Delhi is not liveable because of catastrophic pollution: Jeffrey Sachs
Jeffrey Sachs, head of Columbia University’s Earth Institute in New York, is a speaker at the World Sustainable Development Summit being held in Delhi.
Delhi’s “catastrophic” air pollution has made it an “unliveable city” and a “lack of clarity in government strategy” is to blame for bad air and greenhouse emissions not being tackled effectively, Jeffrey Sachs, head of Columbia University’s Earth Institute in New York, said on Thursday.
Sachs, a speaker at the World Sustainable Development Summit in the Capital, also spoke to HT on the sidelines of the event.
“This city is not liveable. You do not want to raise your children here,” Sachs said, adding that citing poverty as an excuse for not taking action against air pollution was unacceptable. “People really are suffering. They are developing lifelong illness, heart disease and lung disease,” he said.
Air pollution is a key theme at the three-day summit organised by TERI, which Prime Minister Narendra Modi will address on Friday. Delhi experiences extremely poor air quality especially during the winter, when meteorological factors compound the man-made problem. Delhi’s air quality index (AQI) was consistently in hazardous range (between 400 and 500) for two weeks last November. In 2017, the air quality index was “good” or “satisfactory” for less than 50 days in the year in Delhi. The year before there were only 24 such days.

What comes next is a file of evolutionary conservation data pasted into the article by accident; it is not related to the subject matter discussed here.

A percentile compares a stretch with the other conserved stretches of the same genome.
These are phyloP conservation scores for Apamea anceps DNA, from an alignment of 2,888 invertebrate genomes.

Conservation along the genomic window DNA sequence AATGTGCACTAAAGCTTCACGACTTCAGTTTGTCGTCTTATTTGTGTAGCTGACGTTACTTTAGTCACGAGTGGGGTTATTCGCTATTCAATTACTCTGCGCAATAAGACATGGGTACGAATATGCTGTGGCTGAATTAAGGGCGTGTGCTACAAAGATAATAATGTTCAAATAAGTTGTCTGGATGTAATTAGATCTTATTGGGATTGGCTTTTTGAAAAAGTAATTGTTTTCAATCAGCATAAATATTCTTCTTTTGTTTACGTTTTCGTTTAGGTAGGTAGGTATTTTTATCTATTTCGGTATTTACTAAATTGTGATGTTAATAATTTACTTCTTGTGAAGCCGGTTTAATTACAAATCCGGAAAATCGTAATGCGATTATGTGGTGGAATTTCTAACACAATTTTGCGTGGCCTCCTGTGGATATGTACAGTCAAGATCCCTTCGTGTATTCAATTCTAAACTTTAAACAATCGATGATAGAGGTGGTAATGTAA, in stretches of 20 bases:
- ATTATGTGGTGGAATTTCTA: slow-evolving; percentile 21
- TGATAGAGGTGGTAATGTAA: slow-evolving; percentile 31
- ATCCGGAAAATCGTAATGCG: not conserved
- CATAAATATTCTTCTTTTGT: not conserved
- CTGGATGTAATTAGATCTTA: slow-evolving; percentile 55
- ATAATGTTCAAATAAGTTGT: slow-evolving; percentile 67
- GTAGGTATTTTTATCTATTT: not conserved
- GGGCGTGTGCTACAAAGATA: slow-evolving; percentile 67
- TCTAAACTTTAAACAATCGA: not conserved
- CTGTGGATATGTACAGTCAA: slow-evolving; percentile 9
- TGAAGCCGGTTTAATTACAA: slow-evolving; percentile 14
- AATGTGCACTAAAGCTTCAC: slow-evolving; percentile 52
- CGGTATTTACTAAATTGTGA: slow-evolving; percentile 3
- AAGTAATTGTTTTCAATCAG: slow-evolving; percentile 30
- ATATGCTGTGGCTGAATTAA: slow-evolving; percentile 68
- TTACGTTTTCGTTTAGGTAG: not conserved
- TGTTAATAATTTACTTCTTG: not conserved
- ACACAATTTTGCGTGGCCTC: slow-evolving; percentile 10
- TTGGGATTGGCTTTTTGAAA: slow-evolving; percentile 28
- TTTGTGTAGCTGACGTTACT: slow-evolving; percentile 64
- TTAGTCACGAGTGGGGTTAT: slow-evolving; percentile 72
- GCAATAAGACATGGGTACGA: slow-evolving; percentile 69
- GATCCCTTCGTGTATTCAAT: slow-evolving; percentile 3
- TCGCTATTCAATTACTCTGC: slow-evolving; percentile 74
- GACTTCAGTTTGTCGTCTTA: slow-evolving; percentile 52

“The evidence is that it (air pollution) is even worse than what we thought. Now the physiology of air pollution, the pathology of what is happening to the lungs tells us that people should not live in these conditions,” he said.
“The problem is that the government doesn’t see clearly the alternatives,” Sachs said. “There are alternatives now. It is possible to move rapidly towards low carbon energy, move towards electric vehicles. Everybody would feel relief if there was a clear monitored and accountable strategy for deep transformation.”
According to a study by the International Institute for Applied Systems Analysis and National Environmental Engineering Research Institute, about 60% of Delhi’s air pollution comes from outside Delhi. This is higher than what other estimates suggest.
Other experts on the air pollution panel on Thursday recommended taking a regional approach to the air pollution problem rather than narrowly focus on Delhi.
“Even if all the economic activity in Delhi was stopped it would still not meet WHO or Indian standards,” Markus Amann, a scientist with the Institute for Applied Systems Analysis, said.